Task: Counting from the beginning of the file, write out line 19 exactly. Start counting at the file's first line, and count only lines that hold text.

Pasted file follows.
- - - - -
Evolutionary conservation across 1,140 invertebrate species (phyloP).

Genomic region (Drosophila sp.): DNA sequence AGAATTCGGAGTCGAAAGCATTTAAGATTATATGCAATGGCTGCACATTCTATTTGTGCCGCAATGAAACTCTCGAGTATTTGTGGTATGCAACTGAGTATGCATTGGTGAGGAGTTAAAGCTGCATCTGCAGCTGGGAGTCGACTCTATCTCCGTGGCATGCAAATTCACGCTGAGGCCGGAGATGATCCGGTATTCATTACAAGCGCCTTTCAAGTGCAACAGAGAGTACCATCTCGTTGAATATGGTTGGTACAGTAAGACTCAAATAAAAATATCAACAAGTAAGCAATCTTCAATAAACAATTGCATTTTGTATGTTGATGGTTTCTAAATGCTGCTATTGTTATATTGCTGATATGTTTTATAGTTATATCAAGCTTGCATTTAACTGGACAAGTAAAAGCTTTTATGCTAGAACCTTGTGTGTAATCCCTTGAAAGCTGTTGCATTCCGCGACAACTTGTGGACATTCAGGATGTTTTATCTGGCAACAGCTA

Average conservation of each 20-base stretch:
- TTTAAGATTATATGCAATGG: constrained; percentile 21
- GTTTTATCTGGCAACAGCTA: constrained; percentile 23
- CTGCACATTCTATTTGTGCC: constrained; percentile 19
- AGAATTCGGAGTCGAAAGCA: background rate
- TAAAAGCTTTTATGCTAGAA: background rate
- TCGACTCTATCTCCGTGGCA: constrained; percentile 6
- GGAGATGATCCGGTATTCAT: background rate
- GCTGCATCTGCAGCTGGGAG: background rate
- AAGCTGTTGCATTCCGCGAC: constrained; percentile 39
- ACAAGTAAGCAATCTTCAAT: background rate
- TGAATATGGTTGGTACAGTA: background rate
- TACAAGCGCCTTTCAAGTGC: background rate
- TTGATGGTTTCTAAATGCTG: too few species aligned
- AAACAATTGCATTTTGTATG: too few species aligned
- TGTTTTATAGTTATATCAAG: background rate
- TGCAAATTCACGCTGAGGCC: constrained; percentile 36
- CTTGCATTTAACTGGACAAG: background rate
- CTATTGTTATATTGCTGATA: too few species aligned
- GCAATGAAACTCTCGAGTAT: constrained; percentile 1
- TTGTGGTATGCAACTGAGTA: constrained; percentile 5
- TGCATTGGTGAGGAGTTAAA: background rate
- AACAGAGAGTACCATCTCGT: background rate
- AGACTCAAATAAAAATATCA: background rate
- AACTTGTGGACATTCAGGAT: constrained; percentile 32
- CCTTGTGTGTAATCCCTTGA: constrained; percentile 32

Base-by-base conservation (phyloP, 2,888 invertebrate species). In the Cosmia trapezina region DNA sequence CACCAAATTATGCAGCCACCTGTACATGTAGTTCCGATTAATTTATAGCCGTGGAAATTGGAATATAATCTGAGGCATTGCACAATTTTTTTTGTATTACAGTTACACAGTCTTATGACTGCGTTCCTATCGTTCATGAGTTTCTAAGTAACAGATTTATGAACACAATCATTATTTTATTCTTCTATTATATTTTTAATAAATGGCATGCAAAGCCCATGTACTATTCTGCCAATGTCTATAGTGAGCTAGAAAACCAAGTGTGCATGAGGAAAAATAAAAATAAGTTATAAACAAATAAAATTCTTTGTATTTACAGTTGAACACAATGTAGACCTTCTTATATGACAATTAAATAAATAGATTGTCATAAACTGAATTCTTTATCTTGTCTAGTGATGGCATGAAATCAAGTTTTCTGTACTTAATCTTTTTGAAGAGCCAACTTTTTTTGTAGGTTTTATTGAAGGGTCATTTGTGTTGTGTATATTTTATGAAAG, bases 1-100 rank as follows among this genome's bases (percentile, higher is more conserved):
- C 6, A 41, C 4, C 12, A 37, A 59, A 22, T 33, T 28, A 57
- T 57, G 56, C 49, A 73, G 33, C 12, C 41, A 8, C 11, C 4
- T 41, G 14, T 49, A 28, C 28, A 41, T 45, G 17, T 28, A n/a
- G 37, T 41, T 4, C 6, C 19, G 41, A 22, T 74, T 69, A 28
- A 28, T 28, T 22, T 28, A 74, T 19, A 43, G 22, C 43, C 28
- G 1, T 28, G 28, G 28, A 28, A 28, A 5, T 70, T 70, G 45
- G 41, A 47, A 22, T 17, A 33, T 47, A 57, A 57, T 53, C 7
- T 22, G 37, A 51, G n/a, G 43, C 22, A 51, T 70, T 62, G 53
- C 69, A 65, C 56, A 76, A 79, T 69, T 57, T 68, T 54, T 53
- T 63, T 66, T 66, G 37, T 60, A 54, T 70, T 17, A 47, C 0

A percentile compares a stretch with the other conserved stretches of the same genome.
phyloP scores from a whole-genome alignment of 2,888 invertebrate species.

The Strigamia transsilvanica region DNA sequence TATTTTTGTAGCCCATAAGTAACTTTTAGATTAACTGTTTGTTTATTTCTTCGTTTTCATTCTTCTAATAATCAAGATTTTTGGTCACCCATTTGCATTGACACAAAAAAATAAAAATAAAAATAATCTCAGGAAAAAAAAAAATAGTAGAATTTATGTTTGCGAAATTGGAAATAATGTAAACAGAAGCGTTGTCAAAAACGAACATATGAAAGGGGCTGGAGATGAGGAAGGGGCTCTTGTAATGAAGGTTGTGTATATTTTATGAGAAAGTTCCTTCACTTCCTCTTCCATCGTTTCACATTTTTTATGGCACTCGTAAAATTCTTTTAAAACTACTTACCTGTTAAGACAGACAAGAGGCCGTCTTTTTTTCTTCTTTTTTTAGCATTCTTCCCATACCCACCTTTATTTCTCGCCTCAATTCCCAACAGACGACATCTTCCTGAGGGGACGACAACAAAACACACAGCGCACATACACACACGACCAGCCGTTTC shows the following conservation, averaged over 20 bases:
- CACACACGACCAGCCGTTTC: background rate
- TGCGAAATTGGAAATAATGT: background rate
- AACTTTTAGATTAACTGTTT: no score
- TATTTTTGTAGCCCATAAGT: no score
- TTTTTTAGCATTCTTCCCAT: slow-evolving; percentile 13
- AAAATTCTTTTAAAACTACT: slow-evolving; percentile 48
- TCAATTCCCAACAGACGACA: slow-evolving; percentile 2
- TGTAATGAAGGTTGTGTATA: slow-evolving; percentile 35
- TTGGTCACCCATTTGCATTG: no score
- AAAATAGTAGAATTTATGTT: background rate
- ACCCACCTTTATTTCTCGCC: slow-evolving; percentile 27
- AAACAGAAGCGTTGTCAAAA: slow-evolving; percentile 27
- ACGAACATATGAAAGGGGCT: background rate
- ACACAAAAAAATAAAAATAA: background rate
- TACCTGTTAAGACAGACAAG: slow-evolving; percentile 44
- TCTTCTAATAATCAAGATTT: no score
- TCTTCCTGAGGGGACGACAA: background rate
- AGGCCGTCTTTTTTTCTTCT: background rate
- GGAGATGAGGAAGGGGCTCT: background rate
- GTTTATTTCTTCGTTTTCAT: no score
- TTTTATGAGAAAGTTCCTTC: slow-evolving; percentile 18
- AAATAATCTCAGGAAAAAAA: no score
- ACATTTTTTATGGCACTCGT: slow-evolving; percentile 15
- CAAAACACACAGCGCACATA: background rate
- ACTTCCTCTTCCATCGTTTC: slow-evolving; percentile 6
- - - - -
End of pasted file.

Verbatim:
- TGCAAATTCACGCTGAGGCC: constrained; percentile 36